On Data-Driven Creativity
Creativity is defined to be the generation of an idea or artifact judged to be novel and also to be appropriate, useful, or valuable by a knowledgeable social group, and is oft-said to be the pinnacle of intelligence. Data-driven computational systems of varying designs, which produce creative artifacts in several domains, are now being demonstrated and deployed. I discuss our experiences in building such systems in domains including culinary, experiential learning activities for students, materials discovery, and music, and the general lessons we learned. The need for interpretable hierarchical concept learning is especially emphasized.
To engineering systems theorists, this zoo of possibilities also raises the natural question: are there fundamental limits to creativity? We present a general model of creative domains with combinatorial artifacts constructed from components and study fundamental tradeoffs between quality and novelty. Novelty is measured using the Bayesian surprise functional and quality is measured using concepts from within the domain. Information-theoretic limit theorems establish that the ease of creativity is determined by the maturity of the creative domain, governed by the ratio in the sizes of the known inspiration set and the full domain of possibilities. In separating generation and selection in creativity, the use of concomitants of order statistics to analyze performance emerges.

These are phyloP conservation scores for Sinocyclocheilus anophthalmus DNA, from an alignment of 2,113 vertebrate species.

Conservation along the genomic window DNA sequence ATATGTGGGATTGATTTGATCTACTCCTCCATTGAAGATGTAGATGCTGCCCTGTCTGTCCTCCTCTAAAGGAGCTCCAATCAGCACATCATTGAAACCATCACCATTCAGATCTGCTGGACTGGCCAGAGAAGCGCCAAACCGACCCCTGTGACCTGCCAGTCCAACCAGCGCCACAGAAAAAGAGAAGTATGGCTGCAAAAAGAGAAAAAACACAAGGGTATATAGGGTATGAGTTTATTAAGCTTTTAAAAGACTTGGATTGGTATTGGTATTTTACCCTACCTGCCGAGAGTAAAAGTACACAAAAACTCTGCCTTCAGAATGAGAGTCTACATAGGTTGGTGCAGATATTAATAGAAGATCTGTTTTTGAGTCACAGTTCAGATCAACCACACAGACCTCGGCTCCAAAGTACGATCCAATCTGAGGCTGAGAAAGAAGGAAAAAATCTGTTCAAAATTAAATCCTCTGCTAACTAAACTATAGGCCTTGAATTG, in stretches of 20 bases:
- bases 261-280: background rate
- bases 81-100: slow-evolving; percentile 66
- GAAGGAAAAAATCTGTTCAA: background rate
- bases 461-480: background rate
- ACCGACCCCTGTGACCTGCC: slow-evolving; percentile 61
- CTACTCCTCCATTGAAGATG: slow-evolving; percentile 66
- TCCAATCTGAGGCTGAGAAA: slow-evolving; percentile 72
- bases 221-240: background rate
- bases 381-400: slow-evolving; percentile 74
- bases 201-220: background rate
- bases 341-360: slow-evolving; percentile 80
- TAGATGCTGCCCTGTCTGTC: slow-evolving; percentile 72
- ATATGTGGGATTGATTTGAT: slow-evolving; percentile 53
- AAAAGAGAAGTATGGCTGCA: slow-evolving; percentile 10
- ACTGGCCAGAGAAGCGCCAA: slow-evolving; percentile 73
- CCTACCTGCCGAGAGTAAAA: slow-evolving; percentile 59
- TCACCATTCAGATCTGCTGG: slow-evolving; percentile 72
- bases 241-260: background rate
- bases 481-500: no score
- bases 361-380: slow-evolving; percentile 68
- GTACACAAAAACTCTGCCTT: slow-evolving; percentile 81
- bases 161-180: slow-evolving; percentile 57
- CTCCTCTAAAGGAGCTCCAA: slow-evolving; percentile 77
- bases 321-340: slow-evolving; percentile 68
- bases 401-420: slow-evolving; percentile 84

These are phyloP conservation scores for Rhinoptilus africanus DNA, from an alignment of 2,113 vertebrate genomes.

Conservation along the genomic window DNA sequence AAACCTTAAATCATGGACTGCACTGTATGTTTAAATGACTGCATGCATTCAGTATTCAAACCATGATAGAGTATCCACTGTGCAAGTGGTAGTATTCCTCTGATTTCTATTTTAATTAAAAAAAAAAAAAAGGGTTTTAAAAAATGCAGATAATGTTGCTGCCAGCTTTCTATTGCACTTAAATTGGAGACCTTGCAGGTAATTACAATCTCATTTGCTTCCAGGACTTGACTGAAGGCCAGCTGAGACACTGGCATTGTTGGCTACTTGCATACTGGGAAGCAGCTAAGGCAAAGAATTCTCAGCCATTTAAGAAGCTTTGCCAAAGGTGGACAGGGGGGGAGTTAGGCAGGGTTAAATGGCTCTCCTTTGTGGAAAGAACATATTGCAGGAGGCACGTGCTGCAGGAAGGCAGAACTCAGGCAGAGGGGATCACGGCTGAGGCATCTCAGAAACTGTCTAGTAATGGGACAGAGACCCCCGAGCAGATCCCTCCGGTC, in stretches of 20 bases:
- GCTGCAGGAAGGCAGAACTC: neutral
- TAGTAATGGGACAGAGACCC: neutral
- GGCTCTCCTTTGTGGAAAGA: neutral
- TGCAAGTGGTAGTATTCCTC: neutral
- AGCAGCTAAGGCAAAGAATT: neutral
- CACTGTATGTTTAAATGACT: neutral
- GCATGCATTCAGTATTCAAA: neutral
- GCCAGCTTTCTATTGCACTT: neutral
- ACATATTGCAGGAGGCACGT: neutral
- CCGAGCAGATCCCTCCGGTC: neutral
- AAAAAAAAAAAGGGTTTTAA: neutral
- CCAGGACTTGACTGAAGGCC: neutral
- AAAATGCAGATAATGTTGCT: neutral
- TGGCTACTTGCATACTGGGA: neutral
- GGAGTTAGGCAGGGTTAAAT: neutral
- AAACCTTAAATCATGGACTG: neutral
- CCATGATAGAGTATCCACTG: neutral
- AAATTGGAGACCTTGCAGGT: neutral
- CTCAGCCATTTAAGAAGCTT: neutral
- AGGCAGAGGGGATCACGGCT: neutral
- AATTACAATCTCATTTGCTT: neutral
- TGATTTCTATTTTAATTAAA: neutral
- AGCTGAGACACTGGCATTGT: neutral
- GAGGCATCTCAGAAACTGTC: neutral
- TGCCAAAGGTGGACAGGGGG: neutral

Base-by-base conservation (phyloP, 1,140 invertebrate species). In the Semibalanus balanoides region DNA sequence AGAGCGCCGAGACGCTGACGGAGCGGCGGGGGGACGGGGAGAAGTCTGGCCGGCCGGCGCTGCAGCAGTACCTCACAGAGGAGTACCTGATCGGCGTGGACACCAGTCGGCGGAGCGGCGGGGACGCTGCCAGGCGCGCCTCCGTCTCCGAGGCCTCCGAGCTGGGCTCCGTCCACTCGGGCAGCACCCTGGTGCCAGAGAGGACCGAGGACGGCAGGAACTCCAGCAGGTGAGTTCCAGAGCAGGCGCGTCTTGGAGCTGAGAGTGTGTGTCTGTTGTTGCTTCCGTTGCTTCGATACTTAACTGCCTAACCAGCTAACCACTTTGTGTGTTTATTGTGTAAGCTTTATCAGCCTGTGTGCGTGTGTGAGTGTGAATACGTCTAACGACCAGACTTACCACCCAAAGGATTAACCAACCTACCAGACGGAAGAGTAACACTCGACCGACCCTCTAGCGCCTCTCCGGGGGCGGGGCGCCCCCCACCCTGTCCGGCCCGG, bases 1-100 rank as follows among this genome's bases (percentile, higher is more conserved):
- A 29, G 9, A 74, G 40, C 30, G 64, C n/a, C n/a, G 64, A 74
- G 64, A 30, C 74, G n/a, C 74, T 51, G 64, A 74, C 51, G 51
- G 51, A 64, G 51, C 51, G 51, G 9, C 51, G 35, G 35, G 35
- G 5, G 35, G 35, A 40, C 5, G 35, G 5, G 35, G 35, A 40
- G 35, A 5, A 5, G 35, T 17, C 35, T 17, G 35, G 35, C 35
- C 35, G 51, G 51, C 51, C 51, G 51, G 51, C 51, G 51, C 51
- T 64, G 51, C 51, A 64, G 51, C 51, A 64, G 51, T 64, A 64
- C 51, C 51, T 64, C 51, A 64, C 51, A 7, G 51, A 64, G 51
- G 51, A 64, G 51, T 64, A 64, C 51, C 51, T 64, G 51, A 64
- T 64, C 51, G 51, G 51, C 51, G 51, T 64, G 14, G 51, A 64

Lav Varshney is an assistant professor in the Department of Electrical and Computer Engineering and the Department of Computer Science (by courtesy), a research assistant professor in the Coordinated Science Laboratory, and a research affiliate in the Beckman Institute and in the Neuroscience Program, all at the University of Illinois at Urbana-Champaign. He is also leading curriculum initiatives for the new B.S. degree in Innovation, Leadership, and Engineering Entrepreneurship in the College of Engineering.
He received the B.S. degree (magna cum laude) in electrical and computer engineering with honors from Cornell University in 2004. He received the S.M., E.E., and Ph.D. degrees, all in electrical engineering and computer science, from the Massachusetts Institute of Technology, in 2006, 2008, and 2010, where his theses received the E. A. Guillemin Thesis Award and the J.-A. Kong Award Honorable Mention. He was a research staff member at the IBM Thomas J. Watson Research Center from 2010 until 2013, where he conceptualized the Chef Watson computational creativity system for novel and flavorful culinary recipes, and led its design and development. His research interests include information and coding theory; data science; limits of nanoscale, social, and neural computing; human decision making and collective intelligence; and creativity.
Dr. Varshney is a founding member of the IEEE Special Interest Group on Big Data in Signal Processing and serves on the Shannon Centenary Committee of the IEEE Information Theory Society. He also serves on the advisory board of the AI XPRIZE and on the NAS Science & Entertainment Exchange. He received the IBM Faculty Award in 2014 and was a finalist for the Bell Labs Prize in 2014 and 2016. He and his students have won several best paper awards, including a 2015 Data for Good Exchange Paper Award. His work appears in the anthology, The Best Writing on Mathematics 2014.